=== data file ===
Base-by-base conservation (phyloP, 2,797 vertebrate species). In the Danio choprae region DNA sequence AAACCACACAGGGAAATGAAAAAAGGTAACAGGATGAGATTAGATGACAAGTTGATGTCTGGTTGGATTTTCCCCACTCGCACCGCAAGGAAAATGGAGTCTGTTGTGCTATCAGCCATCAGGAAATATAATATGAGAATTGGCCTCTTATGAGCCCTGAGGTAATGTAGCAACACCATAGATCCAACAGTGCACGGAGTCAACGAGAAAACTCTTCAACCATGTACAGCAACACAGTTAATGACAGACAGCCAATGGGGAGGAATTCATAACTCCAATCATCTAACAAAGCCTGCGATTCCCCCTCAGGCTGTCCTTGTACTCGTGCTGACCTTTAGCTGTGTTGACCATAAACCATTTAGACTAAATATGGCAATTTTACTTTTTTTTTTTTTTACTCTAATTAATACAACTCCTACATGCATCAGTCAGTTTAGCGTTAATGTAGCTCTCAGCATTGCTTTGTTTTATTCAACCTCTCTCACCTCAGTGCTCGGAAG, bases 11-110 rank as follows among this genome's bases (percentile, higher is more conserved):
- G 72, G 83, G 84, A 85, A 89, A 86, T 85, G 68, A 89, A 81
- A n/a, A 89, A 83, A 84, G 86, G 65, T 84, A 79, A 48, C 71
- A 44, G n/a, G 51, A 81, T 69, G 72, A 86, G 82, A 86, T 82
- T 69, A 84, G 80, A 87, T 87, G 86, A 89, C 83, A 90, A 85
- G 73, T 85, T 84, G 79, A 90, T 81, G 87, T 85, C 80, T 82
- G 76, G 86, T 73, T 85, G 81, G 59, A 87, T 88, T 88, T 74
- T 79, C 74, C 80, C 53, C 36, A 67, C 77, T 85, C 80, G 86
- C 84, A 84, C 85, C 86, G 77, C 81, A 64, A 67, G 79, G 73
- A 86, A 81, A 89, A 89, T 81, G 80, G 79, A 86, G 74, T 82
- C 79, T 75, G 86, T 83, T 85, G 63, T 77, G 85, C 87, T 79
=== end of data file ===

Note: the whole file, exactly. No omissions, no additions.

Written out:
Base-by-base conservation (phyloP, 2,797 vertebrate species). In the Danio choprae region DNA sequence AAACCACACAGGGAAATGAAAAAAGGTAACAGGATGAGATTAGATGACAAGTTGATGTCTGGTTGGATTTTCCCCACTCGCACCGCAAGGAAAATGGAGTCTGTTGTGCTATCAGCCATCAGGAAATATAATATGAGAATTGGCCTCTTATGAGCCCTGAGGTAATGTAGCAACACCATAGATCCAACAGTGCACGGAGTCAACGAGAAAACTCTTCAACCATGTACAGCAACACAGTTAATGACAGACAGCCAATGGGGAGGAATTCATAACTCCAATCATCTAACAAAGCCTGCGATTCCCCCTCAGGCTGTCCTTGTACTCGTGCTGACCTTTAGCTGTGTTGACCATAAACCATTTAGACTAAATATGGCAATTTTACTTTTTTTTTTTTTTACTCTAATTAATACAACTCCTACATGCATCAGTCAGTTTAGCGTTAATGTAGCTCTCAGCATTGCTTTGTTTTATTCAACCTCTCTCACCTCAGTGCTCGGAAG, bases 11-110 rank as follows among this genome's bases (percentile, higher is more conserved):
- G 72, G 83, G 84, A 85, A 89, A 86, T 85, G 68, A 89, A 81
- A n/a, A 89, A 83, A 84, G 86, G 65, T 84, A 79, A 48, C 71
- A 44, G n/a, G 51, A 81, T 69, G 72, A 86, G 82, A 86, T 82
- T 69, A 84, G 80, A 87, T 87, G 86, A 89, C 83, A 90, A 85
- G 73, T 85, T 84, G 79, A 90, T 81, G 87, T 85, C 80, T 82
- G 76, G 86, T 73, T 85, G 81, G 59, A 87, T 88, T 88, T 74
- T 79, C 74, C 80, C 53, C 36, A 67, C 77, T 85, C 80, G 86
- C 84, A 84, C 85, C 86, G 77, C 81, A 64, A 67, G 79, G 73
- A 86, A 81, A 89, A 89, T 81, G 80, G 79, A 86, G 74, T 82
- C 79, T 75, G 86, T 83, T 85, G 63, T 77, G 85, C 87, T 79